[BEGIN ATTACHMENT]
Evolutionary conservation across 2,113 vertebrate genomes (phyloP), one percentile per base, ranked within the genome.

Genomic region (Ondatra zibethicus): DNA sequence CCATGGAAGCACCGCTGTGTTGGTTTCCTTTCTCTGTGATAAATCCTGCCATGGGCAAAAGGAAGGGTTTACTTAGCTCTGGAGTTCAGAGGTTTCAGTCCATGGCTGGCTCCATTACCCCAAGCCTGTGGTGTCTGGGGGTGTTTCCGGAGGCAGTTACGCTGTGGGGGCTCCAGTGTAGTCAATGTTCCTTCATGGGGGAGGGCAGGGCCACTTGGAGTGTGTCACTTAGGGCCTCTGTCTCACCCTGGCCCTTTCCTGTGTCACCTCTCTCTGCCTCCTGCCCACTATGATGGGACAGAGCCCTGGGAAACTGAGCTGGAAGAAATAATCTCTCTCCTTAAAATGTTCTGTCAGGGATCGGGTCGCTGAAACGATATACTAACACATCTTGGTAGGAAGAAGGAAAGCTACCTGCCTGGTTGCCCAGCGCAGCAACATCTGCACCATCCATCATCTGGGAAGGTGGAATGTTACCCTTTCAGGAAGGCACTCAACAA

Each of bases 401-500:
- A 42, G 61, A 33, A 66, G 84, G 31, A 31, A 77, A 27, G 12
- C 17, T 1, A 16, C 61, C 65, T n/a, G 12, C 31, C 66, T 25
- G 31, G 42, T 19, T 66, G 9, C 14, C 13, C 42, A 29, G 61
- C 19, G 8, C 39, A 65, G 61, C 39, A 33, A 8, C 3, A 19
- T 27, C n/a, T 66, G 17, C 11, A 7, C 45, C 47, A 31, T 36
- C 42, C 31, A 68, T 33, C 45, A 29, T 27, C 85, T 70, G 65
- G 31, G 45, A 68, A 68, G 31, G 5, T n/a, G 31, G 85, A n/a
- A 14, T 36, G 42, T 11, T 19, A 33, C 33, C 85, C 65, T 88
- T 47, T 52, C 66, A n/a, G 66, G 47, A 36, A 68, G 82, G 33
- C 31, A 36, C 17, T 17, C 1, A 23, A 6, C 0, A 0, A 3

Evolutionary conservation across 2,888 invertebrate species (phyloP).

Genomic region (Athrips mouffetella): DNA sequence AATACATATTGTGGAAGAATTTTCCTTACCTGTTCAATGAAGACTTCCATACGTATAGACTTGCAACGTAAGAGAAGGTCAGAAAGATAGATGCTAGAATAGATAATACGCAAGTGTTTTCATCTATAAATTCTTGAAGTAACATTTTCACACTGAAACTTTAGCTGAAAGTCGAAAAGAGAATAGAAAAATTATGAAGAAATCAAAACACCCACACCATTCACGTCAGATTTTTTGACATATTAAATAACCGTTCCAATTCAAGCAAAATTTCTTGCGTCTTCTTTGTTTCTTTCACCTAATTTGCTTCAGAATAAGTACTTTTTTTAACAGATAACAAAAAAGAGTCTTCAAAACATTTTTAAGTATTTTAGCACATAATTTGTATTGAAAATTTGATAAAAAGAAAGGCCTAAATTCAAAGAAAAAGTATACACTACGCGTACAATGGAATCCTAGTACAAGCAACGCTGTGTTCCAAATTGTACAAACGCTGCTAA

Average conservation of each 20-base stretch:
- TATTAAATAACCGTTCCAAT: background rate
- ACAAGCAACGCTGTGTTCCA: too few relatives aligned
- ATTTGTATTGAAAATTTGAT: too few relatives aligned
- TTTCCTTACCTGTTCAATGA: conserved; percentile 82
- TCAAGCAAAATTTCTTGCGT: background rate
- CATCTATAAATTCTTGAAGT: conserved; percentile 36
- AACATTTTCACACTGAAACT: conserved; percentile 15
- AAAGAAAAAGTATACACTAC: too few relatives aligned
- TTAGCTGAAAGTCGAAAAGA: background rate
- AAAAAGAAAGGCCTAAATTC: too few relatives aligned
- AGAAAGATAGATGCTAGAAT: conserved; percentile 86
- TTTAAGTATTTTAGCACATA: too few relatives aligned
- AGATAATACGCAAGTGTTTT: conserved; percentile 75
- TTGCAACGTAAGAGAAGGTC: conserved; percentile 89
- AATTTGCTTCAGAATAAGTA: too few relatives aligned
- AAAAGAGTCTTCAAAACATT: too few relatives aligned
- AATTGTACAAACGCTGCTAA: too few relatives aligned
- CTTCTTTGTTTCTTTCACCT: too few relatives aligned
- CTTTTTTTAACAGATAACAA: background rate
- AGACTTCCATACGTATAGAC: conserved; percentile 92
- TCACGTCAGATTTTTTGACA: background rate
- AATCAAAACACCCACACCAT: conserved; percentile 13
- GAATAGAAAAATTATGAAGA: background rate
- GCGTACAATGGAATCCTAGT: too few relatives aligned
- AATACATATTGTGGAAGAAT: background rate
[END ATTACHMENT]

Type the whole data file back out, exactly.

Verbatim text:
Evolutionary conservation across 2,113 vertebrate genomes (phyloP), one percentile per base, ranked within the genome.

Genomic region (Ondatra zibethicus): DNA sequence CCATGGAAGCACCGCTGTGTTGGTTTCCTTTCTCTGTGATAAATCCTGCCATGGGCAAAAGGAAGGGTTTACTTAGCTCTGGAGTTCAGAGGTTTCAGTCCATGGCTGGCTCCATTACCCCAAGCCTGTGGTGTCTGGGGGTGTTTCCGGAGGCAGTTACGCTGTGGGGGCTCCAGTGTAGTCAATGTTCCTTCATGGGGGAGGGCAGGGCCACTTGGAGTGTGTCACTTAGGGCCTCTGTCTCACCCTGGCCCTTTCCTGTGTCACCTCTCTCTGCCTCCTGCCCACTATGATGGGACAGAGCCCTGGGAAACTGAGCTGGAAGAAATAATCTCTCTCCTTAAAATGTTCTGTCAGGGATCGGGTCGCTGAAACGATATACTAACACATCTTGGTAGGAAGAAGGAAAGCTACCTGCCTGGTTGCCCAGCGCAGCAACATCTGCACCATCCATCATCTGGGAAGGTGGAATGTTACCCTTTCAGGAAGGCACTCAACAA

Each of bases 401-500:
- A 42, G 61, A 33, A 66, G 84, G 31, A 31, A 77, A 27, G 12
- C 17, T 1, A 16, C 61, C 65, T n/a, G 12, C 31, C 66, T 25
- G 31, G 42, T 19, T 66, G 9, C 14, C 13, C 42, A 29, G 61
- C 19, G 8, C 39, A 65, G 61, C 39, A 33, A 8, C 3, A 19
- T 27, C n/a, T 66, G 17, C 11, A 7, C 45, C 47, A 31, T 36
- C 42, C 31, A 68, T 33, C 45, A 29, T 27, C 85, T 70, G 65
- G 31, G 45, A 68, A 68, G 31, G 5, T n/a, G 31, G 85, A n/a
- A 14, T 36, G 42, T 11, T 19, A 33, C 33, C 85, C 65, T 88
- T 47, T 52, C 66, A n/a, G 66, G 47, A 36, A 68, G 82, G 33
- C 31, A 36, C 17, T 17, C 1, A 23, A 6, C 0, A 0, A 3

Evolutionary conservation across 2,888 invertebrate species (phyloP).

Genomic region (Athrips mouffetella): DNA sequence AATACATATTGTGGAAGAATTTTCCTTACCTGTTCAATGAAGACTTCCATACGTATAGACTTGCAACGTAAGAGAAGGTCAGAAAGATAGATGCTAGAATAGATAATACGCAAGTGTTTTCATCTATAAATTCTTGAAGTAACATTTTCACACTGAAACTTTAGCTGAAAGTCGAAAAGAGAATAGAAAAATTATGAAGAAATCAAAACACCCACACCATTCACGTCAGATTTTTTGACATATTAAATAACCGTTCCAATTCAAGCAAAATTTCTTGCGTCTTCTTTGTTTCTTTCACCTAATTTGCTTCAGAATAAGTACTTTTTTTAACAGATAACAAAAAAGAGTCTTCAAAACATTTTTAAGTATTTTAGCACATAATTTGTATTGAAAATTTGATAAAAAGAAAGGCCTAAATTCAAAGAAAAAGTATACACTACGCGTACAATGGAATCCTAGTACAAGCAACGCTGTGTTCCAAATTGTACAAACGCTGCTAA

Average conservation of each 20-base stretch:
- TATTAAATAACCGTTCCAAT: background rate
- ACAAGCAACGCTGTGTTCCA: too few relatives aligned
- ATTTGTATTGAAAATTTGAT: too few relatives aligned
- TTTCCTTACCTGTTCAATGA: conserved; percentile 82
- TCAAGCAAAATTTCTTGCGT: background rate
- CATCTATAAATTCTTGAAGT: conserved; percentile 36
- AACATTTTCACACTGAAACT: conserved; percentile 15
- AAAGAAAAAGTATACACTAC: too few relatives aligned
- TTAGCTGAAAGTCGAAAAGA: background rate
- AAAAAGAAAGGCCTAAATTC: too few relatives aligned
- AGAAAGATAGATGCTAGAAT: conserved; percentile 86
- TTTAAGTATTTTAGCACATA: too few relatives aligned
- AGATAATACGCAAGTGTTTT: conserved; percentile 75
- TTGCAACGTAAGAGAAGGTC: conserved; percentile 89
- AATTTGCTTCAGAATAAGTA: too few relatives aligned
- AAAAGAGTCTTCAAAACATT: too few relatives aligned
- AATTGTACAAACGCTGCTAA: too few relatives aligned
- CTTCTTTGTTTCTTTCACCT: too few relatives aligned
- CTTTTTTTAACAGATAACAA: background rate
- AGACTTCCATACGTATAGAC: conserved; percentile 92
- TCACGTCAGATTTTTTGACA: background rate
- AATCAAAACACCCACACCAT: conserved; percentile 13
- GAATAGAAAAATTATGAAGA: background rate
- GCGTACAATGGAATCCTAGT: too few relatives aligned
- AATACATATTGTGGAAGAAT: background rate